Crowdfunding in Thailand has generally been regulated by the Securities and Exchange Commission (SEC), and this covered a narrow scope of crowdfunding activities, including offering newly-issued shares via “electronic systems or networks.” Recently, the SEC issued new regulations expanding the scope of permitted crowdfunding activities to include other parts of equity crowdfunding. SEC Notification Tor Jor. 21/2562 Re: The Offering of Securities for Sale through Crowdfunding Portals and related regulations came into force on May 16, 2019, and replaced the previous SEC notifications on crowdfunding. The new SEC crowdfunding notification expands previous restrictions, including allowing issuers to offer “plain vanilla” debentures as well as shares, and adjusting the specific restrictions on issuing securities to retail and non-retail investors.
The new SEC crowdfunding notification defines crowdfunding portals as websites, mobile apps, or other similar electronic media developed for offering securities for sale. Crowdfunding portals must be incorporated in Thailand, must have a minimum paid-up registered capital of THB 5 million, and their systems must be ready for use upon applying to the SEC for approval to operate.
After receiving approval from the SEC, crowdfunding portals must operate within the scope of their license and comply with the standards and requirements of the notification. This includes an obligation to record information relating to the issuing of securities on the platform and keep that information for at least two years after the date of offering. Crowdfunding portals are also required to disclose transaction summary reports to the SEC.
Crowdfunding portals are responsible for complying with Know Your Customer procedures relating to their investors and must also assess each investor’s knowledge and abilities regarding investment in shares and debentures. Crowdfunding portals must also provide investors with information about investment, including the benefits and risks of investing in shares and debentures, rights of cancellation, and information on the issuers.
Under the new SEC crowdfunding notification, an issuer must not be listed on the Stock Exchange of Thailand, must be a company incorporated under Thai law, and must intend to use the proceeds of newly-issued shares and debentures to fund the company’s operations, or for refinancing. Qualifying issuers will be exempt from licensing requirements; however, they must only offer securities through one crowdfunding portal unless they receive approval from the SEC to do otherwise. Issuers must also file the results of offering crowdfunding securities with the SEC and must appoint a securities registrar.
Issuer compliance with SEC crowdfunding regulations is generally the responsibility of the crowdfunding portal on which the issuer is offering securities. Crowdfunding portals are responsible for screening issuers wishing to offer crowdfunding shares or debentures via the crowdfunding portal, in order to determine whether the issuer complies with the requirements under the SEC crowdfunding notification. If the crowdfunding portal discovers, or has reason to believe, that an issuer violates the provisions of the notification or other law, the crowdfunding portal must reject the issuer and inform the SEC of the violation immediately.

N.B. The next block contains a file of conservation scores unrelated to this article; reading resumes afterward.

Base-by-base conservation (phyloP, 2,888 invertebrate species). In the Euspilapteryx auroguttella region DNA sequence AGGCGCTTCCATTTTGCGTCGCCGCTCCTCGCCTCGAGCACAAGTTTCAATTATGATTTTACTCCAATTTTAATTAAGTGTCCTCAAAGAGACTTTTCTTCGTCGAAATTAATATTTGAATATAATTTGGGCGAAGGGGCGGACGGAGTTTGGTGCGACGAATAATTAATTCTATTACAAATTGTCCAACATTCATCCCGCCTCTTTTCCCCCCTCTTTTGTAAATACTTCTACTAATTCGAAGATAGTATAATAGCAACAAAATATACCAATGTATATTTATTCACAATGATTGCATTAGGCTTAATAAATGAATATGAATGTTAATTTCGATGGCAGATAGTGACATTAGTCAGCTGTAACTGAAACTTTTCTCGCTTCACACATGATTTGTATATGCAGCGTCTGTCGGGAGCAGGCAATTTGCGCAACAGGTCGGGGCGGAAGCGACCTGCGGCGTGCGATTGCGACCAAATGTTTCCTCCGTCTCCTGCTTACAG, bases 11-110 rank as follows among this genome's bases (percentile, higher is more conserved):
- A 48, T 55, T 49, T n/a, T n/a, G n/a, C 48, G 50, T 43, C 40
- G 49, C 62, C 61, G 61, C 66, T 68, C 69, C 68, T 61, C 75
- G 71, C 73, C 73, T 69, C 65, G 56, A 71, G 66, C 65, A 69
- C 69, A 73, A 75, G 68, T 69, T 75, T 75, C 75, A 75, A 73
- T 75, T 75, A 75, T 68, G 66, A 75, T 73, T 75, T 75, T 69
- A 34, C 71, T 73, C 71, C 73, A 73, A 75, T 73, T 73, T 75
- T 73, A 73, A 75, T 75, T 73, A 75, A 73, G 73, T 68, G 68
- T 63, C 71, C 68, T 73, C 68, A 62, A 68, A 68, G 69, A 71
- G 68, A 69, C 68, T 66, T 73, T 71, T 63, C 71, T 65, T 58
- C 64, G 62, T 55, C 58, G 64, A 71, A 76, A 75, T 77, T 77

Non-retail investors include institutional investors, mutual fund companies and venture capital investors, angel investors, and other crowdfunding portals. The term “angel investors” refers to private individuals who either:
An issuer may not offer crowdfunding securities to more than 50 different angel investors and crowdfunding portals in any 12-month period.
Retail investors are individual investors who do not meet the criteria listed above. The value of crowdfunding securities offered by an issuer to a retail investor must be no more than THB 100,000 to each retail investor. The value of crowdfunding securities offered by an issuer to all retail investors must be no more than THB 20 million within 12 months of the first offering of crowdfunding securities, and the total value of crowdfunding securities that may be offered to individual investors starting from the date of first offering is capped at THB 40 million.
Thailand’s embrace of crowdfunding and innovative crowdfunding platforms is a further strengthening of the increasingly active and profitable fintech sector in the country. While tech entrepreneurs had already been taking steps in the equity crowdfunding space, the SEC’s actions have codified the process, aiming to facilitate grassroots financing through crowdfunding initiatives in a way that mutually benefits both entrepreneurs and their supporters (i.e., investors) as well as the platform operators who bring these groups together. The effect of this development will become clear in the coming years, but in principle it should smooth out challenges, remove uncertainty, and provide legal clarity for greater crowdfunding innovation in the country.